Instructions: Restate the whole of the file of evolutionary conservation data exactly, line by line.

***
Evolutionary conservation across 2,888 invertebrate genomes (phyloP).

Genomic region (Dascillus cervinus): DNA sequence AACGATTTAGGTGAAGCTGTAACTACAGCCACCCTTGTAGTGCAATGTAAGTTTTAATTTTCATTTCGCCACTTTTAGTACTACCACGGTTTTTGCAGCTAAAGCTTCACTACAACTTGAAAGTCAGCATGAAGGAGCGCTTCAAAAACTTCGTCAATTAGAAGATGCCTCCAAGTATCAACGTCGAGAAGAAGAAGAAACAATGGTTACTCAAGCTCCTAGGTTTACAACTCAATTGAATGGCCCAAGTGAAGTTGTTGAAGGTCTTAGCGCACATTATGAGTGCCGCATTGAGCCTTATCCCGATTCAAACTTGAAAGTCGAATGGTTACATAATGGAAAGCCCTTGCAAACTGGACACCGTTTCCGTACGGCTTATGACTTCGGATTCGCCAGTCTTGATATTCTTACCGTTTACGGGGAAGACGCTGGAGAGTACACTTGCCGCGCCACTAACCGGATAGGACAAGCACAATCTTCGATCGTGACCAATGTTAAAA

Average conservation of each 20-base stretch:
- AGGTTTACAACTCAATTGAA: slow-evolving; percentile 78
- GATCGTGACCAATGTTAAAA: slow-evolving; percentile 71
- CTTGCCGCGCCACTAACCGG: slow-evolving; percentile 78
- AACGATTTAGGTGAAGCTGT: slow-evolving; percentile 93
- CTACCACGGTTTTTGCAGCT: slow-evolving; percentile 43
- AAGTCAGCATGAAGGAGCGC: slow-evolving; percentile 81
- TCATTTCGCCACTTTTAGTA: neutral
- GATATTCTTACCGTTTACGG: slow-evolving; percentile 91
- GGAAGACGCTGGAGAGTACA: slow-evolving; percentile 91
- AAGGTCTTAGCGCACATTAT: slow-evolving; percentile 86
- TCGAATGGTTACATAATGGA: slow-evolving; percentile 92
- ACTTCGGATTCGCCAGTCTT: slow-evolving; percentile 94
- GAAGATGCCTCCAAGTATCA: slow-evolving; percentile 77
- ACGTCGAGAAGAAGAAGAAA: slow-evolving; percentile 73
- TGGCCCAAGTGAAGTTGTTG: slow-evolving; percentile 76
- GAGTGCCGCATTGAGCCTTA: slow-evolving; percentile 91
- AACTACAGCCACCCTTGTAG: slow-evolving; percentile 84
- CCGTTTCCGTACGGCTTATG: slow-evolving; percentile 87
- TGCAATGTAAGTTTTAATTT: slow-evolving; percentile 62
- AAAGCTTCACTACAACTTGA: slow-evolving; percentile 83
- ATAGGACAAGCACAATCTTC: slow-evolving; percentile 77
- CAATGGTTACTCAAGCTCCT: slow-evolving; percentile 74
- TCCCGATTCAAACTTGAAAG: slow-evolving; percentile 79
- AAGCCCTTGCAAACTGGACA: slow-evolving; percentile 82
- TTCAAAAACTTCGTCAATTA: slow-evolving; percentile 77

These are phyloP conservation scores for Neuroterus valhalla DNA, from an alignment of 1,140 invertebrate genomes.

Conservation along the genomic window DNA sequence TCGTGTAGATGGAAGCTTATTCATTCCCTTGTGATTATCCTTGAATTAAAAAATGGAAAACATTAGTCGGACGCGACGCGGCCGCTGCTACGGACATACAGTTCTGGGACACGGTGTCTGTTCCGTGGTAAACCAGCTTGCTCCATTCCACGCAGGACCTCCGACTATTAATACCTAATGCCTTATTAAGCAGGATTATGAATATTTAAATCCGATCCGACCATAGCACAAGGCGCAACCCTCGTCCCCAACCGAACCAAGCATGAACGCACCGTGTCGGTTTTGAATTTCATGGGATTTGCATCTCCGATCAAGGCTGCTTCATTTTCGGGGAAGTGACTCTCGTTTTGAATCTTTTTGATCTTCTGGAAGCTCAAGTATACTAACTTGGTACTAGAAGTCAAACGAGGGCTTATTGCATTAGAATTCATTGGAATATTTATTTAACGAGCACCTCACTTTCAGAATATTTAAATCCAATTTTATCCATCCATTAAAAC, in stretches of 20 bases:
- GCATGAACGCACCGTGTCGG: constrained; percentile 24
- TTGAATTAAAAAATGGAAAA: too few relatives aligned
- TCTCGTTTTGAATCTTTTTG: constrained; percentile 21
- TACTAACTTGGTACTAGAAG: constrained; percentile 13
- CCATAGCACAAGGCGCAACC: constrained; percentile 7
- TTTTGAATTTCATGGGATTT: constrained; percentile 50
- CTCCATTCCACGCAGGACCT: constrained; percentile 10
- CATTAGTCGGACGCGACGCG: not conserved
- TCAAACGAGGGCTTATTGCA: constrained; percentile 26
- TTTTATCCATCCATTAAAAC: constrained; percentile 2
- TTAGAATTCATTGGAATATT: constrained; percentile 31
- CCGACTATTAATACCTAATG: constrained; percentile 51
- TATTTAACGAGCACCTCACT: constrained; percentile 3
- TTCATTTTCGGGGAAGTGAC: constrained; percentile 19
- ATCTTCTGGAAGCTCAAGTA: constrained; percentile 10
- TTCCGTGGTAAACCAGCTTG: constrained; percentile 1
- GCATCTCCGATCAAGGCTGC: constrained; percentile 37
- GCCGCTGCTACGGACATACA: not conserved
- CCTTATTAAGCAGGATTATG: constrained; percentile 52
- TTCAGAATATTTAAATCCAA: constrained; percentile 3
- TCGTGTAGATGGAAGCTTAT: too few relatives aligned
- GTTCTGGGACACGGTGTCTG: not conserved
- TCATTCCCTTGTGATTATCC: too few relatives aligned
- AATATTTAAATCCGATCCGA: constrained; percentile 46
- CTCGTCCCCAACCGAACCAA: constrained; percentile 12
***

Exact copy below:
Evolutionary conservation across 2,888 invertebrate genomes (phyloP).

Genomic region (Dascillus cervinus): DNA sequence AACGATTTAGGTGAAGCTGTAACTACAGCCACCCTTGTAGTGCAATGTAAGTTTTAATTTTCATTTCGCCACTTTTAGTACTACCACGGTTTTTGCAGCTAAAGCTTCACTACAACTTGAAAGTCAGCATGAAGGAGCGCTTCAAAAACTTCGTCAATTAGAAGATGCCTCCAAGTATCAACGTCGAGAAGAAGAAGAAACAATGGTTACTCAAGCTCCTAGGTTTACAACTCAATTGAATGGCCCAAGTGAAGTTGTTGAAGGTCTTAGCGCACATTATGAGTGCCGCATTGAGCCTTATCCCGATTCAAACTTGAAAGTCGAATGGTTACATAATGGAAAGCCCTTGCAAACTGGACACCGTTTCCGTACGGCTTATGACTTCGGATTCGCCAGTCTTGATATTCTTACCGTTTACGGGGAAGACGCTGGAGAGTACACTTGCCGCGCCACTAACCGGATAGGACAAGCACAATCTTCGATCGTGACCAATGTTAAAA

Average conservation of each 20-base stretch:
- AGGTTTACAACTCAATTGAA: slow-evolving; percentile 78
- GATCGTGACCAATGTTAAAA: slow-evolving; percentile 71
- CTTGCCGCGCCACTAACCGG: slow-evolving; percentile 78
- AACGATTTAGGTGAAGCTGT: slow-evolving; percentile 93
- CTACCACGGTTTTTGCAGCT: slow-evolving; percentile 43
- AAGTCAGCATGAAGGAGCGC: slow-evolving; percentile 81
- TCATTTCGCCACTTTTAGTA: neutral
- GATATTCTTACCGTTTACGG: slow-evolving; percentile 91
- GGAAGACGCTGGAGAGTACA: slow-evolving; percentile 91
- AAGGTCTTAGCGCACATTAT: slow-evolving; percentile 86
- TCGAATGGTTACATAATGGA: slow-evolving; percentile 92
- ACTTCGGATTCGCCAGTCTT: slow-evolving; percentile 94
- GAAGATGCCTCCAAGTATCA: slow-evolving; percentile 77
- ACGTCGAGAAGAAGAAGAAA: slow-evolving; percentile 73
- TGGCCCAAGTGAAGTTGTTG: slow-evolving; percentile 76
- GAGTGCCGCATTGAGCCTTA: slow-evolving; percentile 91
- AACTACAGCCACCCTTGTAG: slow-evolving; percentile 84
- CCGTTTCCGTACGGCTTATG: slow-evolving; percentile 87
- TGCAATGTAAGTTTTAATTT: slow-evolving; percentile 62
- AAAGCTTCACTACAACTTGA: slow-evolving; percentile 83
- ATAGGACAAGCACAATCTTC: slow-evolving; percentile 77
- CAATGGTTACTCAAGCTCCT: slow-evolving; percentile 74
- TCCCGATTCAAACTTGAAAG: slow-evolving; percentile 79
- AAGCCCTTGCAAACTGGACA: slow-evolving; percentile 82
- TTCAAAAACTTCGTCAATTA: slow-evolving; percentile 77

These are phyloP conservation scores for Neuroterus valhalla DNA, from an alignment of 1,140 invertebrate genomes.

Conservation along the genomic window DNA sequence TCGTGTAGATGGAAGCTTATTCATTCCCTTGTGATTATCCTTGAATTAAAAAATGGAAAACATTAGTCGGACGCGACGCGGCCGCTGCTACGGACATACAGTTCTGGGACACGGTGTCTGTTCCGTGGTAAACCAGCTTGCTCCATTCCACGCAGGACCTCCGACTATTAATACCTAATGCCTTATTAAGCAGGATTATGAATATTTAAATCCGATCCGACCATAGCACAAGGCGCAACCCTCGTCCCCAACCGAACCAAGCATGAACGCACCGTGTCGGTTTTGAATTTCATGGGATTTGCATCTCCGATCAAGGCTGCTTCATTTTCGGGGAAGTGACTCTCGTTTTGAATCTTTTTGATCTTCTGGAAGCTCAAGTATACTAACTTGGTACTAGAAGTCAAACGAGGGCTTATTGCATTAGAATTCATTGGAATATTTATTTAACGAGCACCTCACTTTCAGAATATTTAAATCCAATTTTATCCATCCATTAAAAC, in stretches of 20 bases:
- GCATGAACGCACCGTGTCGG: constrained; percentile 24
- TTGAATTAAAAAATGGAAAA: too few relatives aligned
- TCTCGTTTTGAATCTTTTTG: constrained; percentile 21
- TACTAACTTGGTACTAGAAG: constrained; percentile 13
- CCATAGCACAAGGCGCAACC: constrained; percentile 7
- TTTTGAATTTCATGGGATTT: constrained; percentile 50
- CTCCATTCCACGCAGGACCT: constrained; percentile 10
- CATTAGTCGGACGCGACGCG: not conserved
- TCAAACGAGGGCTTATTGCA: constrained; percentile 26
- TTTTATCCATCCATTAAAAC: constrained; percentile 2
- TTAGAATTCATTGGAATATT: constrained; percentile 31
- CCGACTATTAATACCTAATG: constrained; percentile 51
- TATTTAACGAGCACCTCACT: constrained; percentile 3
- TTCATTTTCGGGGAAGTGAC: constrained; percentile 19
- ATCTTCTGGAAGCTCAAGTA: constrained; percentile 10
- TTCCGTGGTAAACCAGCTTG: constrained; percentile 1
- GCATCTCCGATCAAGGCTGC: constrained; percentile 37
- GCCGCTGCTACGGACATACA: not conserved
- CCTTATTAAGCAGGATTATG: constrained; percentile 52
- TTCAGAATATTTAAATCCAA: constrained; percentile 3
- TCGTGTAGATGGAAGCTTAT: too few relatives aligned
- GTTCTGGGACACGGTGTCTG: not conserved
- TCATTCCCTTGTGATTATCC: too few relatives aligned
- AATATTTAAATCCGATCCGA: constrained; percentile 46
- CTCGTCCCCAACCGAACCAA: constrained; percentile 12